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How to Move Forward and Stop Repeating The Past

Your present circumstances don’t determine where you can go; they merely determine where you start. ~Nido Qubein

We move through our lives based on patterns of the past, replicating the systems and dynamics that we’ve become accustomed to.

Our brains are actually trained to perpetuate these patterns, as we reinforce the neural pathways that have been previously established.

Without consciousness, it continues.

It doesn’t matter whether we like these patterns or not.

It doesn’t matter whether we have different aspirations for our lives.

If we continue to live on autopilot, we will continue to attract similar relationships, repeat common professional moves and even sabotage our progress toward change.

We may even experience a little charge or rush when we come up against similar circumstances (even unsavory ones), as our brain seeks this repetition and rewards us when we find it.

It’s our brain’s way of maintaining homeostasis. It’s a biological imperative.

And it’s not too different from any other compulsion or addiction.

But with consciousness?

That’s a whole different story.

Recently I had the gift of a session with an intuitive healer, after another major life transition that left me reeling. I spoke with her openly about my fears and anxieties.

I shared with her the sadness I felt about the state of my life. I bemoaned this change in life course and explained how I felt grief and confusion all rolled up in one. I proudly told her, with a quivering voice, how I’d made this hard decision for the good of my son.

And then it was her turn to send me reeling.

“You think you’re being righteous in this decision, but that’s not righteous; that’s crazy!” She proceeded to describe the ways in which I had been perpetuating the same dynamics in my life for decades, based primarily on early relationships.

She pointed out, in great detail, the ways in which I had set up my life to continue this loop, like Groundhog Day.

And she was spot on.

When someone else sees straight through your crap and calls you on it so directly, it’s hard to stay in denial. This was a moment of epiphany for me.

My process moving forward was very specific to my circumstance and included lots of music, lots of journaling and lots of brutal honesty.

For you it may be different, but the gist is the same.

Here’s how to move forward without repeating your past:

1. Brutally Honest Assessment

For four weeks straight, I committed to a daily practice of written gratitude, prayer and my version of radical self-acceptance.

The daily gratitude was essential to help me keep perspective and to rev up my happy juices each day.

The written prayers were my moment to reflect on the needs of my loved ones, send healing thoughts and allow those feelings of love and connection.

The radical self-acceptance was my attempt to take an inventory of my current state and functioning. To be brutally honest with who I am and to take a moment and let my me-ness sink in. To put myself on the map, not so I could see where I’ve been but to more clearly see where I can go now.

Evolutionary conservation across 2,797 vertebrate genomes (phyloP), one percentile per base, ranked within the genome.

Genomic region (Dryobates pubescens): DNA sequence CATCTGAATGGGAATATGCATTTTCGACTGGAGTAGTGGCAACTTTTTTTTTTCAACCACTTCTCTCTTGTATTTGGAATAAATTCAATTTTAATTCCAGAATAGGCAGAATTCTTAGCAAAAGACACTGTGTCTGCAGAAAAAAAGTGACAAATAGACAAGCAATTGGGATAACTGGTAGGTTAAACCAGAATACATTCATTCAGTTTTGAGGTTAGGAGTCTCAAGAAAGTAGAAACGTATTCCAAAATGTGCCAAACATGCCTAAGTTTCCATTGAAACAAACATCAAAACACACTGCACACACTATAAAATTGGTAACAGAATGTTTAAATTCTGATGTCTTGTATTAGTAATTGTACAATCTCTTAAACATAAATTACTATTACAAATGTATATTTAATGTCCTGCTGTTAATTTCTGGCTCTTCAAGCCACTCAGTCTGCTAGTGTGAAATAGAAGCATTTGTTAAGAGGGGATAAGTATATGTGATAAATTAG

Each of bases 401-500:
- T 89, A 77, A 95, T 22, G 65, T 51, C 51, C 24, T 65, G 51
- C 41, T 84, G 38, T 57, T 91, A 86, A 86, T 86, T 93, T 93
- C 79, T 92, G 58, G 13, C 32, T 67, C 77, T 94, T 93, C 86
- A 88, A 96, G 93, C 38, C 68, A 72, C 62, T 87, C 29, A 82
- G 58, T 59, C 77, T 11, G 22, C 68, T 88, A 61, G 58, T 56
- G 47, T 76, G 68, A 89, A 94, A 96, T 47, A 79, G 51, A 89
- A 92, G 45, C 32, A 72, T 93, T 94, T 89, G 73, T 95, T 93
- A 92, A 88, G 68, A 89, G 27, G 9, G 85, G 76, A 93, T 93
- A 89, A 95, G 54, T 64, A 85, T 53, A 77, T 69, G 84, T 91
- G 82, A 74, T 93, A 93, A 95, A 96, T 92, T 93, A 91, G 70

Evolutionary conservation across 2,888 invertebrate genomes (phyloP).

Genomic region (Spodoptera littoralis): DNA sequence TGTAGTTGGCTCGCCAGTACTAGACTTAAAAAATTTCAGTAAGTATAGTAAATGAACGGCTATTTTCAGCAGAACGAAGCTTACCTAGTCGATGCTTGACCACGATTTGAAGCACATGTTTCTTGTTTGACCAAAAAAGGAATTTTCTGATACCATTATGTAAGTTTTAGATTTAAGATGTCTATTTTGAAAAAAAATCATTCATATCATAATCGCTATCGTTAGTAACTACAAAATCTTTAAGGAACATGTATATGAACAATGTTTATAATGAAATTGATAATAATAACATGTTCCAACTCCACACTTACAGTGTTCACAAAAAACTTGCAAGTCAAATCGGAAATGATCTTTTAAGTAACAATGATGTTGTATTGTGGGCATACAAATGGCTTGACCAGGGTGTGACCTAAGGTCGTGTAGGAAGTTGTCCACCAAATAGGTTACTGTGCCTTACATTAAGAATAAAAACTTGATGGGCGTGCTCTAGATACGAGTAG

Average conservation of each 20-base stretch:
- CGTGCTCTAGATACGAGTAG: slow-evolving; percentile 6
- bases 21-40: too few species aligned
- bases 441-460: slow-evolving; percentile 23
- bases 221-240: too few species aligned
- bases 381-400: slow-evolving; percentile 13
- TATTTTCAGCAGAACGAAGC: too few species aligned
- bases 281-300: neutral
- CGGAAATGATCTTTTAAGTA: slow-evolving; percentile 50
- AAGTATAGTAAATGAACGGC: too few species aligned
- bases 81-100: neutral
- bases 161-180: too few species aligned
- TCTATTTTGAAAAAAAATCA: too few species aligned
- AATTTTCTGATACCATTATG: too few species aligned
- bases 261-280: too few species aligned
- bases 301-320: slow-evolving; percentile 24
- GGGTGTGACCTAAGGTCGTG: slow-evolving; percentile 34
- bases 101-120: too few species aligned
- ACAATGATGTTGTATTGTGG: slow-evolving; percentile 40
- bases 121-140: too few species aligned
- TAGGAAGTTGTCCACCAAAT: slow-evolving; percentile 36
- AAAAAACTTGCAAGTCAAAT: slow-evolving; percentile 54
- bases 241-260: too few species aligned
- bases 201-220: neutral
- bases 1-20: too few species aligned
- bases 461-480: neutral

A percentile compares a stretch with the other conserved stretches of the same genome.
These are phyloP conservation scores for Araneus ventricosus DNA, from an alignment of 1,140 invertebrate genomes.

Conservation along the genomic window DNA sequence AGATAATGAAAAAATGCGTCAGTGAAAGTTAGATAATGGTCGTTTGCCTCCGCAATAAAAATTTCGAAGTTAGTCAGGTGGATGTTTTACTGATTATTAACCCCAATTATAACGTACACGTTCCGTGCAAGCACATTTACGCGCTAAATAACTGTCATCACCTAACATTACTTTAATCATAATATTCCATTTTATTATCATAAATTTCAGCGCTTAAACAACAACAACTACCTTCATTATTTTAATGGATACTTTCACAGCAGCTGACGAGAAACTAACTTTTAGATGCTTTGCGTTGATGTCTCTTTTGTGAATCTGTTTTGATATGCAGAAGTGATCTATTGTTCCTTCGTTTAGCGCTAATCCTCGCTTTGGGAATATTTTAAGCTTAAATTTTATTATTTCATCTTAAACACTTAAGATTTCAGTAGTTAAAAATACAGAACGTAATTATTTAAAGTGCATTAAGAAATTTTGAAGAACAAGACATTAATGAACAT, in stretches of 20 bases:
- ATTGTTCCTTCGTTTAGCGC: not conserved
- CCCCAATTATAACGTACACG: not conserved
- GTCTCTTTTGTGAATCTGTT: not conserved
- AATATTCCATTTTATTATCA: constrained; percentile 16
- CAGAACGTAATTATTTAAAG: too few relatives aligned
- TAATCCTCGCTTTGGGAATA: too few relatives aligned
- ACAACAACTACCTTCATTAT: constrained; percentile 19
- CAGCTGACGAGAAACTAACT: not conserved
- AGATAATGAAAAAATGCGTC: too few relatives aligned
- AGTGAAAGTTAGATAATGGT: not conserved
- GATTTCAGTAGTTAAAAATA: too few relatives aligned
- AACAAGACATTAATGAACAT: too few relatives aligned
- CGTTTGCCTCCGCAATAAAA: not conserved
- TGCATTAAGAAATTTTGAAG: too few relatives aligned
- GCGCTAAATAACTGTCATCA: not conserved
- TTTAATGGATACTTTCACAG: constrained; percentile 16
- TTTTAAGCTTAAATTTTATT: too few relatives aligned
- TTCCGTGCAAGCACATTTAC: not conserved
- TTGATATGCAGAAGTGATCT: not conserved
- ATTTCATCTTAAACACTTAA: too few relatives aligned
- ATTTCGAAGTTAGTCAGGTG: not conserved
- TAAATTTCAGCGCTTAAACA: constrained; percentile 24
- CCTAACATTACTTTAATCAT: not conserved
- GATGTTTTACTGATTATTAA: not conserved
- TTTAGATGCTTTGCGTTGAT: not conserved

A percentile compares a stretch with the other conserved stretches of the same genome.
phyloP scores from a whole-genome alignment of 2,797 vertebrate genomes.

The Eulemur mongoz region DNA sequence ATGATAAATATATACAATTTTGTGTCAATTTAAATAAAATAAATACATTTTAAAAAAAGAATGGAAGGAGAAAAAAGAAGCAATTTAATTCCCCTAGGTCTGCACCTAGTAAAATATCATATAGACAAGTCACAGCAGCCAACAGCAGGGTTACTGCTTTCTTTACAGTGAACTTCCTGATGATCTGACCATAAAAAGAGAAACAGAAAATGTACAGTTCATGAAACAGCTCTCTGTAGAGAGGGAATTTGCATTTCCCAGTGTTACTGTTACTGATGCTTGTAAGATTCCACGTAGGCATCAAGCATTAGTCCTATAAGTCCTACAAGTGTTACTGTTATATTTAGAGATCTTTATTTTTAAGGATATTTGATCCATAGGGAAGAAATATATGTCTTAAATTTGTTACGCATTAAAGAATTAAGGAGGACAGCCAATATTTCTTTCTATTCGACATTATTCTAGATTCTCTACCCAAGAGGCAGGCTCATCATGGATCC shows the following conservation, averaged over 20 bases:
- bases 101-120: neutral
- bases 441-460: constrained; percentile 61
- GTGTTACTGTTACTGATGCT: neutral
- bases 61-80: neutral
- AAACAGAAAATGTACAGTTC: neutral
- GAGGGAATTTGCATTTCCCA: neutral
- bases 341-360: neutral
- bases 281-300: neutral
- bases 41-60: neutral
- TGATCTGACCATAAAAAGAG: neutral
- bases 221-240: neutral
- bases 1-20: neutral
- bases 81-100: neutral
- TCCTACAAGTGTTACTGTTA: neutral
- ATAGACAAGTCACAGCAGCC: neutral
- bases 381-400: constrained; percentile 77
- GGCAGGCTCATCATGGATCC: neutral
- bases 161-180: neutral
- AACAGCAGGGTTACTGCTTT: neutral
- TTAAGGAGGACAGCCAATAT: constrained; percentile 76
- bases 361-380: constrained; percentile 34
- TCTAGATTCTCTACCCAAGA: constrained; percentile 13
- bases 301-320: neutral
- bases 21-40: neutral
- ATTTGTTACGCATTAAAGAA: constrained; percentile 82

No harsh judgments and no rationalizing.

Just like, “Oh, I complain about money,” or, “Interesting, I don’t make time for the things I love to do.” I don’t have to like those things, and I can look at them honestly to decide whether it would work better to make a change, but for now I just observe and accept them.

After four weeks of this, you’ll probably be ready for a breather.

2. Meticulous Self-Care

Don’t wait until the first four weeks are over to begin implementing a meticulous self-care regimen. Start now. Start yesterday, in fact.

The process of awareness and change is one of the most inherently stressful things we can do. To our bodies, change is stress. You’re going to feel raw, you’re going to feel tired and you’re going to need nurturing and sustenance.

This is a spiritual-emotional detox of sorts, and you’ll have to support all of your systems in getting through it.

Pay attention to your diet. This means different things to different people, but I’d recommend less of the common toxins: alcohol, sugar, caffeine, gluten and common allergens.

If you’re used to stamping out your anxiety with a nightly beer or turning to cake when things gets rough, these changes are going to be trying for you. Another change within a change, but one that will set your body up for a more resilient future.

Adjust your exercise. Do you need more intensity? Less? Longer sweat sessions? Something outdoors instead? Alone or in a group? Take the risk to stray from your normal routine, and try to check in with what really sounds good to you.

Protect your time. While you’re creating new patterns of behavior, you’ll need plenty of rest and relaxation. Things that are not in alignment with your goals for change should be left off the agenda.

Play and have fun. Pamper yourself. Drink hot tea. Spend time in nature. Listen to music that makes you feel energized when you’re tired and calm when you’re stressed. Minimize your exposure to visual media for a while. Meditate. Take baths.

Sleep. ‘Nuf said.

3. Stop Checking Out

Admit it: You do it. When things feel stressful, overwhelming, intense or just uncomfortable, you check out.